Here we don’t need to free any memory when the
onDisposedis called, so we only handle the
onError states. Inside the
onNext, we'll first set the
loadInProgress to false. Then, we'll check that the friends array we received contains items. In case it is empty, we'll set
[.empty] cell as the value for the friendCells. If we have a value, we'll use compactMap to convert the friend items to cell view models and set the value for the
onError, we again hide the loadingHud. Then we'll set the
[.error] and for the message we'll use an extension to convert the provided error value to the correct error message:
The last thing we need to do is to add this observable to the disposeBag so that it gets disposed when the view model is deallocated.
Now we have covered the view model. Let’s move on to the view controller side.
In the view controller, we’ll use the
RxDataSources for the tableView handling and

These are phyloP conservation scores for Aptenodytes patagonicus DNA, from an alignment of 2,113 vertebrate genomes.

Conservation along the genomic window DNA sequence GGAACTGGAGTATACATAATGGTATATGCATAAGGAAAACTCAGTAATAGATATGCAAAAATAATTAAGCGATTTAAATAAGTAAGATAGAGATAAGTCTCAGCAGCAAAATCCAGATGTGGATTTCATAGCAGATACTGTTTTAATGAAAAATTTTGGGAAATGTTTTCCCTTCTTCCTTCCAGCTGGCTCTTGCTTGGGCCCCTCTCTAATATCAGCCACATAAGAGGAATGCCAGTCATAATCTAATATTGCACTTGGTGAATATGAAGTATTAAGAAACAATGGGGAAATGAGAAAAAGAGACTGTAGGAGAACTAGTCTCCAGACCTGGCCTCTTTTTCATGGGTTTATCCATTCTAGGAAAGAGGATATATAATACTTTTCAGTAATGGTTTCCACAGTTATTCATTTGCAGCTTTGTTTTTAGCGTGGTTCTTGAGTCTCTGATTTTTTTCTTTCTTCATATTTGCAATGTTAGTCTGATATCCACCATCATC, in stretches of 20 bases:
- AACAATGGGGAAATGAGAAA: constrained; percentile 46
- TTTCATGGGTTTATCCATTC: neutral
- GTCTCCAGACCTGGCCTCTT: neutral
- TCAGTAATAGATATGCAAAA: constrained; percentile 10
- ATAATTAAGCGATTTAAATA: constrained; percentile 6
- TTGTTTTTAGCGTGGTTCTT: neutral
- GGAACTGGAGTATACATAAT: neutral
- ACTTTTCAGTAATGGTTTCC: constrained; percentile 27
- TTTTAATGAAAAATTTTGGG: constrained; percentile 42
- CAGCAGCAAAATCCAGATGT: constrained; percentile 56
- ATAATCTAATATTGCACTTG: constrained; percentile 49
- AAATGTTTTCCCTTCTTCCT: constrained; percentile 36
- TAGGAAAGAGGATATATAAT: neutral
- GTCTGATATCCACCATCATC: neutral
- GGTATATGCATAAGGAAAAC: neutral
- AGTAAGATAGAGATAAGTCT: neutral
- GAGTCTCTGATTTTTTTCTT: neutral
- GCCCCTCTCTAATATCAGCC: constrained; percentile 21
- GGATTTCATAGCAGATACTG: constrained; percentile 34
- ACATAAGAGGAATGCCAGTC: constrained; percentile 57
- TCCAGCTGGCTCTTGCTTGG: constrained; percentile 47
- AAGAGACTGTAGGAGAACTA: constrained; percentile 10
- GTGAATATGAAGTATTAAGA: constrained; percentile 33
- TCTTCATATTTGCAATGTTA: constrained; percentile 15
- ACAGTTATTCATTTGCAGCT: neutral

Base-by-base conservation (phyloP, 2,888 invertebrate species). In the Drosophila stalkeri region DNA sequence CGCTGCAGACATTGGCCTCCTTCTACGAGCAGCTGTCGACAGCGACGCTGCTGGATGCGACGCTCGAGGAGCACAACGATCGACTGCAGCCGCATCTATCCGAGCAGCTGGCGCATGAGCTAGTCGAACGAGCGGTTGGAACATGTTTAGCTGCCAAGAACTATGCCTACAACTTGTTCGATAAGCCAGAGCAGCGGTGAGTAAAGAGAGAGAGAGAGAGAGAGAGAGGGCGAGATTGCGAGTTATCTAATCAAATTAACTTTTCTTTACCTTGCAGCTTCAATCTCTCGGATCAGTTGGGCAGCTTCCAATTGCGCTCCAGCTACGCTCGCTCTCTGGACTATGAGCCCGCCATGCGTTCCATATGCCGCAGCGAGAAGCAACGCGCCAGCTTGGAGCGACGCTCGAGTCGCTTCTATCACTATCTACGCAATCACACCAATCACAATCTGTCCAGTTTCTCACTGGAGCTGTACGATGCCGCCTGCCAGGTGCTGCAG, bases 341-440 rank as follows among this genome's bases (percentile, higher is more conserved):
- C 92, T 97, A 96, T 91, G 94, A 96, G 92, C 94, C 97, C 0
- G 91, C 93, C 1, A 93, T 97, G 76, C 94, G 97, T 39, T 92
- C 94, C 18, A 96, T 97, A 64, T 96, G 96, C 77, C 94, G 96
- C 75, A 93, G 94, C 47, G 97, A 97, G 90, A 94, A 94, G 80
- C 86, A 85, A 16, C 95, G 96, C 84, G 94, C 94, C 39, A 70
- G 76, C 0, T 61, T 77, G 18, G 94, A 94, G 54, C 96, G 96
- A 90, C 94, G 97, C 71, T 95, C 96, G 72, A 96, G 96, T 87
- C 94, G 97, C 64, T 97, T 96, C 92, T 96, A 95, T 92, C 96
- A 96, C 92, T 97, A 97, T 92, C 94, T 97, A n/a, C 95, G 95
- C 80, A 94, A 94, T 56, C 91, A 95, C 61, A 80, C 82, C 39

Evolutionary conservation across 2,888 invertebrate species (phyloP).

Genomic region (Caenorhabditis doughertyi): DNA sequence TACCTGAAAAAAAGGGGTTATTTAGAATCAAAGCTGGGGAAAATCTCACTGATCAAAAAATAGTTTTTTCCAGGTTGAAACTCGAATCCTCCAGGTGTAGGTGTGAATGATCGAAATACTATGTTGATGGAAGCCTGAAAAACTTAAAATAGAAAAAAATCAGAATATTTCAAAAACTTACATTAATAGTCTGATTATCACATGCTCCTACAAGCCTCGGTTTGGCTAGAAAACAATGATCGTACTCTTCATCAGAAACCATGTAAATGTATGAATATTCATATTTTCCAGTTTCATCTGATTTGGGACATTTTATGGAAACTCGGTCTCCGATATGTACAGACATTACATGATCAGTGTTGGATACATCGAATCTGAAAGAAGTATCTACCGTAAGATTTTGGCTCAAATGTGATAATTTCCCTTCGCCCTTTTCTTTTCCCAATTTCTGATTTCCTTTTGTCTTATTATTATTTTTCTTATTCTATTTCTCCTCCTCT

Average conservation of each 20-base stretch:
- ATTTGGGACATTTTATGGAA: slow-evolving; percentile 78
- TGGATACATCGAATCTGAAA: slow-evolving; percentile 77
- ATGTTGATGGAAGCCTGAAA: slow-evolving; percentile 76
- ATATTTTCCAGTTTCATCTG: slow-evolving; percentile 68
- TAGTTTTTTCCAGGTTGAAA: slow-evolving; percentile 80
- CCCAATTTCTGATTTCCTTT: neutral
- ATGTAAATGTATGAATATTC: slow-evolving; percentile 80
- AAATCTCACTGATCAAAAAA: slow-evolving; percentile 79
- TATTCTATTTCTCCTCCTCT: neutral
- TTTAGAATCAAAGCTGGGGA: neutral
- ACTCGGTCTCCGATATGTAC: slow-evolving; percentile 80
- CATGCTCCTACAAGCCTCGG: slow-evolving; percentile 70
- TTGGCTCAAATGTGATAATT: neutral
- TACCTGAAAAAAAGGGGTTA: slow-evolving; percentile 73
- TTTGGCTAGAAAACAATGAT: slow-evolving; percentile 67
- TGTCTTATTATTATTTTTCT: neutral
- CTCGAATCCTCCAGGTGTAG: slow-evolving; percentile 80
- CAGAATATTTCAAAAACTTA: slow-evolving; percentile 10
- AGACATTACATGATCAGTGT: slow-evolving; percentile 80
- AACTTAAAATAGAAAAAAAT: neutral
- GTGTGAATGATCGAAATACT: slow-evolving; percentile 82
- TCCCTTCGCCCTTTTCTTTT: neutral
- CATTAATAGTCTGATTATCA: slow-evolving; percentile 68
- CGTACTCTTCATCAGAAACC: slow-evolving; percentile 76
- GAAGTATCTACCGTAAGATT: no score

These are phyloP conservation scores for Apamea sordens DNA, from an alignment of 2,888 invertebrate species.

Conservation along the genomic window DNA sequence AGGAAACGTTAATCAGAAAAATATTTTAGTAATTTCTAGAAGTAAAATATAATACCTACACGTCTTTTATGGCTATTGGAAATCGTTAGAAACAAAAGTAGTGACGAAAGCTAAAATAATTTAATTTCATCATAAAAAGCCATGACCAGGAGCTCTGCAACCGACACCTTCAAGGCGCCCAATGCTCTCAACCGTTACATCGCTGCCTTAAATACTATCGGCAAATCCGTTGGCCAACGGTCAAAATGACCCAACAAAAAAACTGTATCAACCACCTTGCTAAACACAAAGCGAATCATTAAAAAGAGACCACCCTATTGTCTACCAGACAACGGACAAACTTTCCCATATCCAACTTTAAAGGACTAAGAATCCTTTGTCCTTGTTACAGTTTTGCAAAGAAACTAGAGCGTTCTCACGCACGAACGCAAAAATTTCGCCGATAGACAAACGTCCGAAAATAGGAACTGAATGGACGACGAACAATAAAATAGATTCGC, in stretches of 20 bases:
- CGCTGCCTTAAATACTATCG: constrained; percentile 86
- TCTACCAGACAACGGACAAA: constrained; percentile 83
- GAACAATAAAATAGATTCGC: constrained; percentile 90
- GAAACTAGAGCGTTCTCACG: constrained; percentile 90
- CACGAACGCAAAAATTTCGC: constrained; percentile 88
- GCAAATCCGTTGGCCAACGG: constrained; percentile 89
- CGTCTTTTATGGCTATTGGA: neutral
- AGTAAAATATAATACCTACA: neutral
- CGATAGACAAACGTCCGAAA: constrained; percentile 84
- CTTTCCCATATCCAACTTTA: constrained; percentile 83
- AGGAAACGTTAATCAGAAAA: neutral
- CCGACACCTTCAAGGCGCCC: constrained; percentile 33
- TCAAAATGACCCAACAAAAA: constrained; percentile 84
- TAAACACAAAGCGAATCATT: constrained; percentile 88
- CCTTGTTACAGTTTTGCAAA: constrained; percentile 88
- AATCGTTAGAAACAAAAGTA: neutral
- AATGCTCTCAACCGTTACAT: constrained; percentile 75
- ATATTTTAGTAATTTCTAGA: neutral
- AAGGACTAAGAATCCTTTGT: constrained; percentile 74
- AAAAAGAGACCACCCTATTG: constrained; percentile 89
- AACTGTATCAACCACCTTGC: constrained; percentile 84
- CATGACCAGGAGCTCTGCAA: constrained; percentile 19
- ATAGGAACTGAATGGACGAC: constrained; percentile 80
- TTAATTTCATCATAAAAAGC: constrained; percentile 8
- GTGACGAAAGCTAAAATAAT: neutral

RxSwiftExt for binding the observables directly to the UI-Components. In this part, we'll also concentrate on presenting the loadingHud and errors to the user. We'll also bind the friendCells values to tableView and see how we can delete a friend.
At the beginning of the class, we’ll notice the view model definition. This is where we’ll also create the view model since this is the first view of the application.
viewDidLoad, we'll call the preparing functions:
First, we’ll prepare the view model by binding all the values in the
bindViewModel(). Then we'll set up cell deleting and tapping. After those function calls, the view is completely setup and we can use the
getFriends()function to start downloading the data.
Next, let’s check the
At first, we’ll bind the
friendCells to tableView. As you might remember,
friendCells is a computed property of
cells and it returns the